People news in the gardening world is headlined by the move of Bill Cullina from the New England Wildflower Society to the Coastal Maine Botanical Gardens. Bill has written a number of truly fabulous and informational gardening books and has become one of the stars on the horticultural lecture circuit. If you are a fan or would like to be, you can find out more at http://williamcullina.com
Also in plant-people news, we regretfully report the May 14 passing of Geoffrey Charlesworth at age 87. Geoffrey was preceeded in death by his partner of nearly 60 years, Norman Singer. Geoffrey arrived in the US from England where he had a career teaching math at Hofstra University. In 1968, Norman and Geoffrey purchased a 5-acre property in Sandisfield, Massachusetts, which would become home to their amazing garden. I was fortunate to visit them in 1999 and was thrilled to find what I feel was one of the finest private garden/plant collections in the country. Geoffrey also wrote two highly renown gardening books, The Opinionated Gardener in 1987 (rated by Horticulture Magazine in 2004 as #3 on its top 100 gardening books) and A Gardener Obsessed in 1994. The latter referred to Geoffrey’s obsession of sowing at least 1,000 new rare plants every year from seed. A celebration of his life will be planned within a few months. Donations in Geoffrey’s memory may be made to the Berkshire Botanical Garden, PO Box 826, Stockbridge, MA 01262 (details provided by Pamela Johnson).
We also regretfully report that Dr. Dave Beattie, Professor of Ornamental Horticulture at Penn State University, has passed away after an extended illness. Beattie was widely known for his extensive work with the genus astilbe. In addition to his teaching and writing, Dave was very active in the Perennial Plant Association and in 2000 he founded the Penn State Center for Green Roof Research. http://www.greenroofs.org/boston/index.php?page=beattiewin
We reported earlier about the passing of Mike and Bonnie Dirr’s daughter Susy, and at this time, the Dirrs are in the process of relocating back to Athens, GA. Mike and Bonnie are advertising Suzy’s Chapel Hill, NC home for sale, so if you are looking for a home in that area, let me know and I’ll forward your note. The home is a cottage style with 1700 square feet including three bedrooms, two full baths, a 2-car garage, a 200-square foot screened and winterized porch, and according to Mike, “a half-acre lot with the best garden in Governor’s Village.” I’ll bet with Mike as the landscaper, it’s pretty cool.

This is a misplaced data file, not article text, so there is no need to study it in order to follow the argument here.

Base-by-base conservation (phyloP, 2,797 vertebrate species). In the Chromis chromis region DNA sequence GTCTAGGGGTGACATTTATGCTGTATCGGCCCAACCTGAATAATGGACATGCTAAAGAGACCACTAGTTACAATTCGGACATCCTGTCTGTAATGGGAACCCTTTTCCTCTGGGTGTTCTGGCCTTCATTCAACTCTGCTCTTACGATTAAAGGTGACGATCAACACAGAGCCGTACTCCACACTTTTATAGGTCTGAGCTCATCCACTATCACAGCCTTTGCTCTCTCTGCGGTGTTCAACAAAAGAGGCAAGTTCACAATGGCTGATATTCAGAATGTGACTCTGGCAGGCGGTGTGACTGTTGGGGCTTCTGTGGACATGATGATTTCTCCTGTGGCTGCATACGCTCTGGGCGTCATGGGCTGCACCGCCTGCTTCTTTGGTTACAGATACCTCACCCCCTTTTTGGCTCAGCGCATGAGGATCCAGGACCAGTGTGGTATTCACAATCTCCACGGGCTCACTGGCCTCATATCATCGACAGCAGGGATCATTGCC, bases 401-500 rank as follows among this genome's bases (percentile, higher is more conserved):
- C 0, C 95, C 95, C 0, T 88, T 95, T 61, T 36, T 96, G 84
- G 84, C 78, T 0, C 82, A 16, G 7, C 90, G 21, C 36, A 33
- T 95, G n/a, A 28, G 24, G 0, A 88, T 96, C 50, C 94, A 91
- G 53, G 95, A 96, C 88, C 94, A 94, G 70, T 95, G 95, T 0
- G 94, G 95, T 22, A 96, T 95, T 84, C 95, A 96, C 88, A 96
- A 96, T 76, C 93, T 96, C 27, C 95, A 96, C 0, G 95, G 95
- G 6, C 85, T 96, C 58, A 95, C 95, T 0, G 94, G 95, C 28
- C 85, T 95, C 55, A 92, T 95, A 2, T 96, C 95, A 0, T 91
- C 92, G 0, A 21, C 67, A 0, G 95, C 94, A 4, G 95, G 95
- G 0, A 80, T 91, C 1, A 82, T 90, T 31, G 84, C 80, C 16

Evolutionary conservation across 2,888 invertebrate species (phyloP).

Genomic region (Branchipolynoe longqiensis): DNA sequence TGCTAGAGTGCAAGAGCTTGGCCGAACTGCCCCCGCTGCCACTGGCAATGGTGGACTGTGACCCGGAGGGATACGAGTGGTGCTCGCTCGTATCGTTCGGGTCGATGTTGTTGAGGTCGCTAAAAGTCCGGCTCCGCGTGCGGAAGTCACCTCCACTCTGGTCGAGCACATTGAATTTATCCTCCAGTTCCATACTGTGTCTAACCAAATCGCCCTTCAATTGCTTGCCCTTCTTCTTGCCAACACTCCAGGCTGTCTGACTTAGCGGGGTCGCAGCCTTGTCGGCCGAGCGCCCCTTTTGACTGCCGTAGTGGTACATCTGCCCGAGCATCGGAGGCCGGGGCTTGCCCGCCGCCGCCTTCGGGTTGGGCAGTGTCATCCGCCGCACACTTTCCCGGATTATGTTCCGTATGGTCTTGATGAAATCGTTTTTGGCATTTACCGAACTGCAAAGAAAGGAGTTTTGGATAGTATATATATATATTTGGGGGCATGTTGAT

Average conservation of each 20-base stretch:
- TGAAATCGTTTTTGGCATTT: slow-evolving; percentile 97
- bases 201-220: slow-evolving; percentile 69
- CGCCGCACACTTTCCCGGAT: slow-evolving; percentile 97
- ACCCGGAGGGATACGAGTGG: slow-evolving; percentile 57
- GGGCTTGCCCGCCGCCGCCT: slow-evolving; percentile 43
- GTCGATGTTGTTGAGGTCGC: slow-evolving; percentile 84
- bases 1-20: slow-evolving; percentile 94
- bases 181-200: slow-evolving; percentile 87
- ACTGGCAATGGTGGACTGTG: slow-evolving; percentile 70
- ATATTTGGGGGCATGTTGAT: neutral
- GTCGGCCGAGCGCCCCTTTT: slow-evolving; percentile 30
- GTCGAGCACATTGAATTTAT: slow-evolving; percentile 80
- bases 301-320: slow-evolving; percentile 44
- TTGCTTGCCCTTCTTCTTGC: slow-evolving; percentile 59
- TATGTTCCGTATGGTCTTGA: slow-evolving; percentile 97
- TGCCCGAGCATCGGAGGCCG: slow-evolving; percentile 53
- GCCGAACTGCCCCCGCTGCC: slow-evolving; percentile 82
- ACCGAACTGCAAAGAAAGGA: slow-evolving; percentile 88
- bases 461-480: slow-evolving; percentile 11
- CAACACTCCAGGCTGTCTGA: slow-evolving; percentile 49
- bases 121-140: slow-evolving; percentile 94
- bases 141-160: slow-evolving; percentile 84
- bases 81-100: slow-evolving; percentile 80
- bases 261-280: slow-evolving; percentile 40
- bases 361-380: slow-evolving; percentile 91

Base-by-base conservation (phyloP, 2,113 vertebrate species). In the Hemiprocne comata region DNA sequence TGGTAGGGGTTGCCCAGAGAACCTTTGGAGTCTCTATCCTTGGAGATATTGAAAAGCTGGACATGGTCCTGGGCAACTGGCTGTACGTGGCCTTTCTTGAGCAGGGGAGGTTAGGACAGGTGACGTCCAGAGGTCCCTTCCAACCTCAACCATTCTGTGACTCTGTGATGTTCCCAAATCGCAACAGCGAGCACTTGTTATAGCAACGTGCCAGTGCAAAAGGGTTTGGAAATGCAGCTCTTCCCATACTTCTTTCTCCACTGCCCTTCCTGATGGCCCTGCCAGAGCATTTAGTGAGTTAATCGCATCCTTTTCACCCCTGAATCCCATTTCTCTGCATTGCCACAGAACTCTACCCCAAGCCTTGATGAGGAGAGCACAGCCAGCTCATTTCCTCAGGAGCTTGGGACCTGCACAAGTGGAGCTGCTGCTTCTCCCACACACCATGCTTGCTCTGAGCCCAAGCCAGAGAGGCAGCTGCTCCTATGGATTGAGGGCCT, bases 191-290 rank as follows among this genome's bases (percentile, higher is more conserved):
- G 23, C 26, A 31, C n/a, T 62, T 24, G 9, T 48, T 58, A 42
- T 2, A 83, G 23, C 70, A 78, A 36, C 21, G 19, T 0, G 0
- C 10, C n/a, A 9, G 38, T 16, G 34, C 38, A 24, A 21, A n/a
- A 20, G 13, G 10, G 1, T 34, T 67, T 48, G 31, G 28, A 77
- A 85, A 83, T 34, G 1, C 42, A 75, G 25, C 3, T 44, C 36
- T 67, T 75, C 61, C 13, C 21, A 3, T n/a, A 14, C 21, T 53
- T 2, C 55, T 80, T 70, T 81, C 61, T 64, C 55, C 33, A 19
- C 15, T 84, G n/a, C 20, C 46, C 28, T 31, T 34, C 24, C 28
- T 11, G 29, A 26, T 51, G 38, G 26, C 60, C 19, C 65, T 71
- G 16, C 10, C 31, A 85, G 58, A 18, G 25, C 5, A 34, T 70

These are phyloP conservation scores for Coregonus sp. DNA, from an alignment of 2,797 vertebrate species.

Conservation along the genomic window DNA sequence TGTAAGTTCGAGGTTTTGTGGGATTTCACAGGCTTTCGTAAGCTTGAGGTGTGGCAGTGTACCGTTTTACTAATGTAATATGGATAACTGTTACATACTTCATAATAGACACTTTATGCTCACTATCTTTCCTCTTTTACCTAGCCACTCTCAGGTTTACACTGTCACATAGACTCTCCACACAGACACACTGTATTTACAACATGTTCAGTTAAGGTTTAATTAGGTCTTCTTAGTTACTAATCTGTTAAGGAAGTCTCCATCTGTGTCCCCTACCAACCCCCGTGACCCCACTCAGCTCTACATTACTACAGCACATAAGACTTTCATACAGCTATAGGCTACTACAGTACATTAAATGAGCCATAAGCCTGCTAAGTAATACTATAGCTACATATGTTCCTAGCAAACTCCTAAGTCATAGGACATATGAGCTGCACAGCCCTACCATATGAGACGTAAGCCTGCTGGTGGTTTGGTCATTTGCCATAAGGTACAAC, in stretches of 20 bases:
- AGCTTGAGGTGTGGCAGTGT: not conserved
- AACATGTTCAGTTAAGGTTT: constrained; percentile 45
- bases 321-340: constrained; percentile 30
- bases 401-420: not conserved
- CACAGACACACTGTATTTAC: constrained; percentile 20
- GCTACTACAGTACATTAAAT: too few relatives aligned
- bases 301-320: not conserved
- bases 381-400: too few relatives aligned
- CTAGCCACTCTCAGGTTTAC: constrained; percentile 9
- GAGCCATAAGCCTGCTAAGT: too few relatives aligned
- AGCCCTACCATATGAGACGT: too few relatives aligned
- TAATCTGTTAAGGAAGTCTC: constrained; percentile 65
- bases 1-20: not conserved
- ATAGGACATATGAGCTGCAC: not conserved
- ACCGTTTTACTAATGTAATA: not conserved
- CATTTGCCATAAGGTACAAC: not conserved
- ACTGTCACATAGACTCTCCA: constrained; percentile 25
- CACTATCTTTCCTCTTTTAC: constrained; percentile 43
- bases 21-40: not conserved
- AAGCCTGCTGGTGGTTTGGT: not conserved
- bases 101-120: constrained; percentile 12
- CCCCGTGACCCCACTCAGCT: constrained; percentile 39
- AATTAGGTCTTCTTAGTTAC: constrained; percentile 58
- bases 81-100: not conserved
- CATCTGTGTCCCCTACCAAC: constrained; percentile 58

This spring has been busy on many fronts, as we were fortunate to have been able to purchase a 3.6 acre tract adjoining the nursery from the family of our late neighbor, Eddie Souto. Eddie was a wonderful man who immigrated as a child from Portugal and went on to become a successful local businessman. Eddie, 57, passed away last October after a 10-year battle with cancer. He is survived by his sons David, of Raleigh, and Todd, of Illinois. Part of the land will be used for field production and research on non-economic crops while the rest will be made into The Eddie Souto Memorial Garden, which will be open to the public even when the gardens around the house are closed.
In the news since we last talked, I completely forgot to mention World Naked Gardening Day, which we all missed on May 3. I’m sure you’ll all want to bookmark the page so you can celebrate next year. I wonder if you are allowed to wear chaps if you garden with agaves and cactus? http://www.wngd.org
Several years ago, we mentioned the artistic work of Clark Sorensen, but he has expanded his line and is certainly worth a second mention. If you’ve got a male gardener in your household who is hard to buy for, there is nothing quite like Clark’s art. Check it out at http://www.clarkmade.com
Have you had trouble with voles, moles, or other subterranean varmits? If so, and you don’t like to use chemicals, then we’ve got the solution for you. Yes, it’s the Rodenator to the rescue! http://www.rodenator.com If you enjoyed the movies Caddyshack or The Terminator, then you’ve got to watch the testosterone-filled video on the website. http://www.rodenator.com/videos.htm Warning: This should not be viewed by squeamish children or members of PETA…enjoy!
As always, we thank you for your continued support and patronage.